The last couple of months, I have launched a little campaign with Hubster. Known in undercover circles as Operation Goat.
He was not convinced.
Then our trip to the Cheshire Show happened and I think he was surprised how small they were. So Operation Goat stepped up a gear.
I sent him picture messages of goats, ramped up my hobby of scouring Preloved for goat adverts and I found two.
Ex-petting farm and a reasonable price for goats. G and I arranged to go and see them the following day but the lady text me the night before saying she had put the price on wrong and that the price was for each goat not together. I was annoyed so said no thank you.
The search continued.
I am a true believer in things happening for a reason though. I came across another advert, sent a message and the rest as they say is history.
You have to have a County Parish Holding number in the UK to keep most farm animals so I gave it over the phone to the owners of the goats and arranged to go and choose some later in the week.
I could not sit still I was so excited.
They were only babies so we put the back on Hubster’s pick-up truck rather than take the trailer as, with them being so small, they may have been frightened in a big trailer.
Off we went and I was so surprised when we arrived.
We got them from a petting farm, just outside of Chester. It was a small (but perfectly formed) petting farm and we got to see lots of animals-including a big stinky rat.
We saw rabbits first before we were amazed by the Pygmy goat enclosure which was large and had various climbing frames for them to climb and jump around on.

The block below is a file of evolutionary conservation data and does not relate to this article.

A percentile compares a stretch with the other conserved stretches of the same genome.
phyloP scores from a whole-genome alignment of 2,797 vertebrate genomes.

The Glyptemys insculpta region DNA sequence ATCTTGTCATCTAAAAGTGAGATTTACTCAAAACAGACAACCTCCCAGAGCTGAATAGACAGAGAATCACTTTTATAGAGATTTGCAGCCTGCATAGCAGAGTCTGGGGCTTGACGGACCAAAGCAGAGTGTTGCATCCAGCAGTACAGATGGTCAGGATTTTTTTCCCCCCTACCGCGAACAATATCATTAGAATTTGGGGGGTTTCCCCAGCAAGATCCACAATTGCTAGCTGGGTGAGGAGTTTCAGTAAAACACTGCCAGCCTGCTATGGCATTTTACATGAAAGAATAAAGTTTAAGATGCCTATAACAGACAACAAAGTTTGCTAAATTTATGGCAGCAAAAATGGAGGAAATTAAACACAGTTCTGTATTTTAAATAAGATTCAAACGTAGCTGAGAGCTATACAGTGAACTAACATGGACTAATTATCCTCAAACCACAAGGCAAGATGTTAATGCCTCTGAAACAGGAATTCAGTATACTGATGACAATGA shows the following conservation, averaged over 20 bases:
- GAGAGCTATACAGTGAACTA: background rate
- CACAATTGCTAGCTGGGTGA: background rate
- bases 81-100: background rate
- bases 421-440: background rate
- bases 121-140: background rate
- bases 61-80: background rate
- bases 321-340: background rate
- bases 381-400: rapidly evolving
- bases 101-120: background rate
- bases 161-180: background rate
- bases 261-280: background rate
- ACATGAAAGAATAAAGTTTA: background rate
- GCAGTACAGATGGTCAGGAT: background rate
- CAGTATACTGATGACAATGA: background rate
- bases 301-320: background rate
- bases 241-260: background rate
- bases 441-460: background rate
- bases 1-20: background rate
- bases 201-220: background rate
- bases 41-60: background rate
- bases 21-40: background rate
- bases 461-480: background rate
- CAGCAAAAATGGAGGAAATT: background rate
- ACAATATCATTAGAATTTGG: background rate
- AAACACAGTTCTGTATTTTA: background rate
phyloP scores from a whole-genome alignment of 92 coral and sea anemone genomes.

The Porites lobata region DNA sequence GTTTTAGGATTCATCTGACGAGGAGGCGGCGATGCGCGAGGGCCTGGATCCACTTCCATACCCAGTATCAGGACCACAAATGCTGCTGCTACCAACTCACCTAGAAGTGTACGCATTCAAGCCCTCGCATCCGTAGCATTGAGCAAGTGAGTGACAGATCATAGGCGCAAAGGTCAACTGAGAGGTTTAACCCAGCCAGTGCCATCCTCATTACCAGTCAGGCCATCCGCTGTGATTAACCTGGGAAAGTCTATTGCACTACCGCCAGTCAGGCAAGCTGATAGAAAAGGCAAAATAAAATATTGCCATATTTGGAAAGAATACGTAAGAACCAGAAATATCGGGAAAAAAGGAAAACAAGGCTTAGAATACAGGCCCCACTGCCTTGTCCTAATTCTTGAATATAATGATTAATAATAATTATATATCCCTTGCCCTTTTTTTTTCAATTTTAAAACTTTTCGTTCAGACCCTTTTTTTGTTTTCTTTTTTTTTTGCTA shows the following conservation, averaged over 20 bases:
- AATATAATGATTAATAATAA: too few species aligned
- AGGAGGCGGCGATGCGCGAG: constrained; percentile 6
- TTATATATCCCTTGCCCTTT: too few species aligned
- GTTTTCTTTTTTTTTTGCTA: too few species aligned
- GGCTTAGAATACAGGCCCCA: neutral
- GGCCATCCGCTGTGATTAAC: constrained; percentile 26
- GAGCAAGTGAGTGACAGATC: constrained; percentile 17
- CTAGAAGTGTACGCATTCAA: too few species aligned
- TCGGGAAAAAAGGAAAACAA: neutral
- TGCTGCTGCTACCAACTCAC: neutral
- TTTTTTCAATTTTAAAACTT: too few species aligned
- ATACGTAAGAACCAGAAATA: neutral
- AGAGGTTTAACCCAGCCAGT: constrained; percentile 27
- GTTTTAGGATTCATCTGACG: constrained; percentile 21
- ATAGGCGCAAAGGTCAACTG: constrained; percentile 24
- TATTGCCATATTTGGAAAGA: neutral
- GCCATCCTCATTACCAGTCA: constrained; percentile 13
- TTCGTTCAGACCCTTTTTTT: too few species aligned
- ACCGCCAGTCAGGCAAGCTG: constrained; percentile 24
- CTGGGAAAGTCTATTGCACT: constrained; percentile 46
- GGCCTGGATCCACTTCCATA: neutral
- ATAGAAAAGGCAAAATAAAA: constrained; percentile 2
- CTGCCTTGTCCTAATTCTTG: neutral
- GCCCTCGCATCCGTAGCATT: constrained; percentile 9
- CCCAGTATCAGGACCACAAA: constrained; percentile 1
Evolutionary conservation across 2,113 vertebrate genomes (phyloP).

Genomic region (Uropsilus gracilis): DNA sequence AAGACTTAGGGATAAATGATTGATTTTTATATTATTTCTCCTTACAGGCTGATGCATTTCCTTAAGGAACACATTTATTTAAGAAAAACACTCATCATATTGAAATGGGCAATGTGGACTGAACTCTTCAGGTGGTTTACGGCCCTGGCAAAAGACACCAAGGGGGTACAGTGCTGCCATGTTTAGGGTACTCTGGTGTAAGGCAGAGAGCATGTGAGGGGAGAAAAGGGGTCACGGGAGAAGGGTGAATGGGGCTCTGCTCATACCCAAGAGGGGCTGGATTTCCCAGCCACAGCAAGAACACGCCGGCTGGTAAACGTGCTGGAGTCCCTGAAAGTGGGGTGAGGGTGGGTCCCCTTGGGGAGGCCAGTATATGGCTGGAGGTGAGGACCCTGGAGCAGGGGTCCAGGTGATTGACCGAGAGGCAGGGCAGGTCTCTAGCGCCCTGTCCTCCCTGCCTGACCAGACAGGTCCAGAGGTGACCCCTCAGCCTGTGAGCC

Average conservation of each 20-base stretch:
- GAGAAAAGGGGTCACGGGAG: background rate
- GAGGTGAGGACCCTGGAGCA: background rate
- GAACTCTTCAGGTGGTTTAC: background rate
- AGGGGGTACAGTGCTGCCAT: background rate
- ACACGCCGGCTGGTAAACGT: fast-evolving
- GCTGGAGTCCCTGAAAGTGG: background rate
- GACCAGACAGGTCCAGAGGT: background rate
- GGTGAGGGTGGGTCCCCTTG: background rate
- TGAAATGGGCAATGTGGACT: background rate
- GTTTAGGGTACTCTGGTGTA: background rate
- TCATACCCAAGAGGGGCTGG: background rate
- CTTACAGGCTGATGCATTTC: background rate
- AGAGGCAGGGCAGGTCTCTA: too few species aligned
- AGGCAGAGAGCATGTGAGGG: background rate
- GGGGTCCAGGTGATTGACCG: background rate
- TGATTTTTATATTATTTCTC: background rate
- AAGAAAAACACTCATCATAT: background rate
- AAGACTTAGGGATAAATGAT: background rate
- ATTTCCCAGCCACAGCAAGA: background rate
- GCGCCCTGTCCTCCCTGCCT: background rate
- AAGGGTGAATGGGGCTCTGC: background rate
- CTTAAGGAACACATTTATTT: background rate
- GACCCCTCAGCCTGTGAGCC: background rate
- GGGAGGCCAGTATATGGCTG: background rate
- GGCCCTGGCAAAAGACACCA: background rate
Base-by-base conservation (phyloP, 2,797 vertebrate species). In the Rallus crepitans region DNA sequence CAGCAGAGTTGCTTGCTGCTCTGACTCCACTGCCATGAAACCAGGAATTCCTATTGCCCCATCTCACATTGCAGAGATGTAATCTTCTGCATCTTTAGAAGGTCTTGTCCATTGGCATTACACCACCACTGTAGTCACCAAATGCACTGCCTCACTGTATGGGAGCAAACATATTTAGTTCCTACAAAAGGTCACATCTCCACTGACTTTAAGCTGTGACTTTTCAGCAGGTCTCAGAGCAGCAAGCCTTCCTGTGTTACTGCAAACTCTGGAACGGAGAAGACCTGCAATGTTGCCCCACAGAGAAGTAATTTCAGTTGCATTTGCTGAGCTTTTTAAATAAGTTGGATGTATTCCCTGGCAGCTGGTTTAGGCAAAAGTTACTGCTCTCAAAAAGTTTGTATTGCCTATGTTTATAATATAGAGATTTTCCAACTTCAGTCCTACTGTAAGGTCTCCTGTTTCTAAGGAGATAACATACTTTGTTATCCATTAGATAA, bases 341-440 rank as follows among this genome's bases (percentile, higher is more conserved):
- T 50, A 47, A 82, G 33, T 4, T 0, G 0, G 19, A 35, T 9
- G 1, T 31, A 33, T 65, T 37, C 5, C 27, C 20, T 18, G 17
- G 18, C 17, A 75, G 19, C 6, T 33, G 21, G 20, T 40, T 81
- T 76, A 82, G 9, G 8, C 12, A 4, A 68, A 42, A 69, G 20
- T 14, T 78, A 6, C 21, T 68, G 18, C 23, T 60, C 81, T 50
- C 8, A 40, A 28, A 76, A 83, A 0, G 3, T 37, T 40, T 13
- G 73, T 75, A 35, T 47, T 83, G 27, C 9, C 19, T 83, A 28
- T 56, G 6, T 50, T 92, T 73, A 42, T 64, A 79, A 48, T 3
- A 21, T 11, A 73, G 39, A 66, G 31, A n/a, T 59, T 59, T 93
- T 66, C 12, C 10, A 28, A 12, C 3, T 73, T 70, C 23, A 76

They showed us Chocolate and Chip first, a set of nanny twins born on February 29th and I didn’t need to see any more.
Chocolate and Chip were the ones.
We got to look around the other animals while the paper work was being filled out and I also fell in love with a cow.
Met the twins’s Daddy goat
and saw some really cute pigs and donkeys.
Then it was into the back of the pick-up to go home.
I have been reading my caring for goat book from cover to cover and it said leave them for a day or two to settle in which I did, to a point. Some family member had other ideas.
I went to the country feed store and bought them bowls, food, a brush and some tiny harnesses.
After three days I let them sniff the harnesses and then slipped them on, giving them a treat afterwards.
Unfortunately they are so small that even the tiniest of harness was too big so I choose two dog leads made out of the same material as the harnesses (so my work there wouldn’t be wasted).
I needn’t have worried. I went to them, gave them a stroke and slipped the collars on.
I then connected the lead ropes (in hindsight I think dog leads would have been easier) and they went on their first walk around the farm.
I wanted to teach them on the leads for cute purposes but also because I can now take them to a field to graze with no worries of them running away-when they get into the field is another matter but I think that is for another day.
They sleep in Boo’s old plastic play house and have a slide in their enclosure for amusement although, I think the slide has amused me more than the goats.
They are the funniest little things ever and I am totally in love.